Your spider could die if it overheats. Too much moisture also promotes fungal growth, so ensuring the right conditions are maintained is essential to your Mexican red-knee tarantula’s health.
Substrate and Decoration
Choosing the right substrate and decor won’t only affect your tank’s appearance. It also helps the tank maintain its humidity levels and keeps your Mexican red-knee tarantula as comfortable as possible in its environment. The right substrate can even help the spider shed its skin.
The substrate for your enclosure shouldn’t be toxic or sharp. The materials should be durable and moisture-retaining, and be biologically neutral to promote the growth of bacteria.
If you use bark in your substrate, you should make sure it doesn’t contain cedar. Good substrate materials are vermiculite, coir peat, and sphagnum peat. You can combine these materials for a substrate that will hold onto water without getting soggy. Avoid using sand, as this can clog the spider’s book lungs and cause it to die.
Although Mexican red-knees sometimes dig burrows, the substrate doesn’t need to be more than three inches deep. A good option is to lay cork bark on top of your substrate or plant rocks beneath the substrate.
You can buy decorations for your Mexican red-knee tarantula’s tank, such as clay pots and fake plants. However, if you opt for deeper substrate, you will need to make sure that no decor falls into a burrow made by your red-knee tarantula.
Cleaning the tank is an essential part of looking after a Mexican red-knee tarantula. Remove unwanted food from the tank when you see it, and discard all substrate if you notice any fungal growth.
Don’t use any bleaches or detergents to clean your spider’s housing. Warm water is safe and effective for this job.
While routine cleaning is important for tank hygiene, you should avoid over-cleaning. The more times you alter a balanced substrate, the more often you will disturb the entire tank environment, which could cause your Mexican red-knee tarantula to become stressed.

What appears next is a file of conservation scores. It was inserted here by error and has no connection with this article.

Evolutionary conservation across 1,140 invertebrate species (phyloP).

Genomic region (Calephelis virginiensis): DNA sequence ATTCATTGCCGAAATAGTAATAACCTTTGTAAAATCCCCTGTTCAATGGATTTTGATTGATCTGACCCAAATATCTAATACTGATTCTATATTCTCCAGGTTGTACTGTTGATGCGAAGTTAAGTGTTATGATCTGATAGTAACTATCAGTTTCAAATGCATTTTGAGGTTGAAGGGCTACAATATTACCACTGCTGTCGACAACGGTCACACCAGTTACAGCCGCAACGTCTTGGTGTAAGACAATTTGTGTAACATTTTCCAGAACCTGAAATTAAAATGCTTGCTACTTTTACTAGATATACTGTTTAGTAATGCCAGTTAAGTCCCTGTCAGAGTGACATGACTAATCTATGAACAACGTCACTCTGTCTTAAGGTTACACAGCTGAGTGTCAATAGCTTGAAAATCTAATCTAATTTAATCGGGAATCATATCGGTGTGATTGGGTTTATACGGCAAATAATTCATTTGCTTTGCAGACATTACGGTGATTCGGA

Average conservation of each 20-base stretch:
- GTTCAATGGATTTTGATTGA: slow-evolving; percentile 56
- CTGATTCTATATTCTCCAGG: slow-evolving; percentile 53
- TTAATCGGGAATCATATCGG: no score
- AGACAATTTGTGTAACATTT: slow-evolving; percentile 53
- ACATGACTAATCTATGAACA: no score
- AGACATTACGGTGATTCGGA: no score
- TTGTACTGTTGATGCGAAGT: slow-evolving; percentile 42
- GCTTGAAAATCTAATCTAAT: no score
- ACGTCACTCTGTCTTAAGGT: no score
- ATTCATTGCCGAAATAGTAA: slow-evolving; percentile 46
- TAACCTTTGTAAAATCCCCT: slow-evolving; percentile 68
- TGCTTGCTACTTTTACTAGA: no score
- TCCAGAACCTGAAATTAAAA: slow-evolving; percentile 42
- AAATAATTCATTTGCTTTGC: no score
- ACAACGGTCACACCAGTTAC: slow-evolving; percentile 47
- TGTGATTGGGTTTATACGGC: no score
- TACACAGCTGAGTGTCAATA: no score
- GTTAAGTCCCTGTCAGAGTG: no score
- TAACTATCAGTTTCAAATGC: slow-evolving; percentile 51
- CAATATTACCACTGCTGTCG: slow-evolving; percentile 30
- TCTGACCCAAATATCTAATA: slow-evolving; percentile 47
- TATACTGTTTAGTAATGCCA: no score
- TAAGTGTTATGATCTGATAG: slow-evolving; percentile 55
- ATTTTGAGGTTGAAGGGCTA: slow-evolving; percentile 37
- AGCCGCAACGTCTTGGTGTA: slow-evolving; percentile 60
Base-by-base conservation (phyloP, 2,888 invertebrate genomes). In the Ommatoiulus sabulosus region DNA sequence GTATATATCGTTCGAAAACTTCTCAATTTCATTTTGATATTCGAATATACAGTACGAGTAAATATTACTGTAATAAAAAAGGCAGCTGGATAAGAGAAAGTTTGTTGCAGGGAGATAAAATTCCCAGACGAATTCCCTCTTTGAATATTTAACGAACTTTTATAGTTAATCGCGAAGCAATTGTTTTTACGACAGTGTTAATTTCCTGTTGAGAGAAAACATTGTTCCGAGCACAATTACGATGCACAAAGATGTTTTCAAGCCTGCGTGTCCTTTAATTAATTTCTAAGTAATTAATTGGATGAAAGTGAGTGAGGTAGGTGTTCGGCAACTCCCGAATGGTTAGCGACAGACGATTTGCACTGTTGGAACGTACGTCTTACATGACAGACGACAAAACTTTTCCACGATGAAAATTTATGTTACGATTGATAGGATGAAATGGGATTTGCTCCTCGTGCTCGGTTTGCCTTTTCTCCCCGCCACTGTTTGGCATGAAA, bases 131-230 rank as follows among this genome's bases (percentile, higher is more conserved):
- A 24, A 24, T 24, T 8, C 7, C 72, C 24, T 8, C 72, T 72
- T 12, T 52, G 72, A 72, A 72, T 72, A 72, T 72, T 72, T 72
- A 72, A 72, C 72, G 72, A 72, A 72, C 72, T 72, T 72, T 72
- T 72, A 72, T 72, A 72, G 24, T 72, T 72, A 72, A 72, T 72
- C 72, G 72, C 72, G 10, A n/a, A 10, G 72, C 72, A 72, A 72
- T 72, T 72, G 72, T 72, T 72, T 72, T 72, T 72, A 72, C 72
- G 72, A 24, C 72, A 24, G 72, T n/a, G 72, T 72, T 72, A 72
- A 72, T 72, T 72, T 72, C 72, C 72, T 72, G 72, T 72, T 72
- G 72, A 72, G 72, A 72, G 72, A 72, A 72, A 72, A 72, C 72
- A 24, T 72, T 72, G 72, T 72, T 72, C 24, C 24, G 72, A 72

Clean the tank up to four times a year at most. The only exception to this rule is if problems develop in the tank, and you need to do an emergency clean.
While cleaning, place your tarantula in a separate, secure tank. This can be stressful for a Mexican red-knee tarantula, so make sure to clean as quickly as possible and bring your pet back to its familiar territory as soon as it’s safe to do so.
Mexican Red-Knee Tarantula Care
Caring for a Mexican red-knee tarantula is easy as long as you master the basics: feed your spider the right food at the right times, and handle your tarantula with care.
Food and Water
You should feed your Mexican red-knee tarantula a combination of large, live insects, like cockroaches, crickets, and locusts. Most Mexican red-knee tarantula owners raise their own insects. A cheaper option is to collect large bugs from your garden.
If you notice any bugs are still in the tank once your spider has fed, remove them and save them for next time. Crawling bugs can stress a Mexican red-knee tarantula if the spider isn’t hungry.
Small mice and lizards also make good treats for Mexican red-knee tarantulas. However, these foods can leave a mess in the tank, so you should clean away the remains immediately after feeding.
Feed your Mexican red-knee tarantula one or two times per week. Your spider will take a break from eating once a year to molt.